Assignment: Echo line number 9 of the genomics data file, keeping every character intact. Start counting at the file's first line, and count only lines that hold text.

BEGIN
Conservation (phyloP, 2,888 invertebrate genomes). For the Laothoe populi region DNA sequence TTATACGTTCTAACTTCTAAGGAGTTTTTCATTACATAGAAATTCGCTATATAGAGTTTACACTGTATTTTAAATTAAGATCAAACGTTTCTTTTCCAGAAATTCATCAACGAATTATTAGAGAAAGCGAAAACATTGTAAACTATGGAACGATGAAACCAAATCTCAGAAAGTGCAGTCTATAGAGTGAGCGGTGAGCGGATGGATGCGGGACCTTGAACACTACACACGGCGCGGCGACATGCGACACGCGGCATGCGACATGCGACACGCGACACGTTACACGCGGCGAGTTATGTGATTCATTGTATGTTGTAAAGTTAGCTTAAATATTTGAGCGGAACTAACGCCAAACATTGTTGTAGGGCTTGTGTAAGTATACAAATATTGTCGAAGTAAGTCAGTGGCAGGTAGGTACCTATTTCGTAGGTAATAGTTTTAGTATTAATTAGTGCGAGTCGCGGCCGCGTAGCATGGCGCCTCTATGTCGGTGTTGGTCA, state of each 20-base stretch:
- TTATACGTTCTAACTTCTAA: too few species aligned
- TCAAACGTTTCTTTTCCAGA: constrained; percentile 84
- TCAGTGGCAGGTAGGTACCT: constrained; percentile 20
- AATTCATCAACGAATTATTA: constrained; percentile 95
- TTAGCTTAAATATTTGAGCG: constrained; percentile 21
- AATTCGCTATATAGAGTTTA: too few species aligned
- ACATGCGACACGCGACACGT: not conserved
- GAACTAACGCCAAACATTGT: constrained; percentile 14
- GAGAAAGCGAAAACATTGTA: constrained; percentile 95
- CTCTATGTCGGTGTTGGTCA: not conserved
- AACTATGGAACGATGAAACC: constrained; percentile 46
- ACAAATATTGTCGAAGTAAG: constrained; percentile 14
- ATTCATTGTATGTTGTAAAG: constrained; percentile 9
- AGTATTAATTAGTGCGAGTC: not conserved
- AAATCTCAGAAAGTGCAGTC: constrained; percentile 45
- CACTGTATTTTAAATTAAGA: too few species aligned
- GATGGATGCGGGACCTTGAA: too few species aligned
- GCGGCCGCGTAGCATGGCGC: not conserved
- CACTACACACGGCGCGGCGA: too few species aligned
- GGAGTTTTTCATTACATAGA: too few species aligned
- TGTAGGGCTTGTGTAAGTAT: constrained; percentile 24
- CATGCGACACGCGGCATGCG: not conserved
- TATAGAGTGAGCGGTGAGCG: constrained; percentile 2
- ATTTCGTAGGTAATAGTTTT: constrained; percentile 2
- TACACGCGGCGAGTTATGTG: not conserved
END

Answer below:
- GAACTAACGCCAAACATTGT: constrained; percentile 14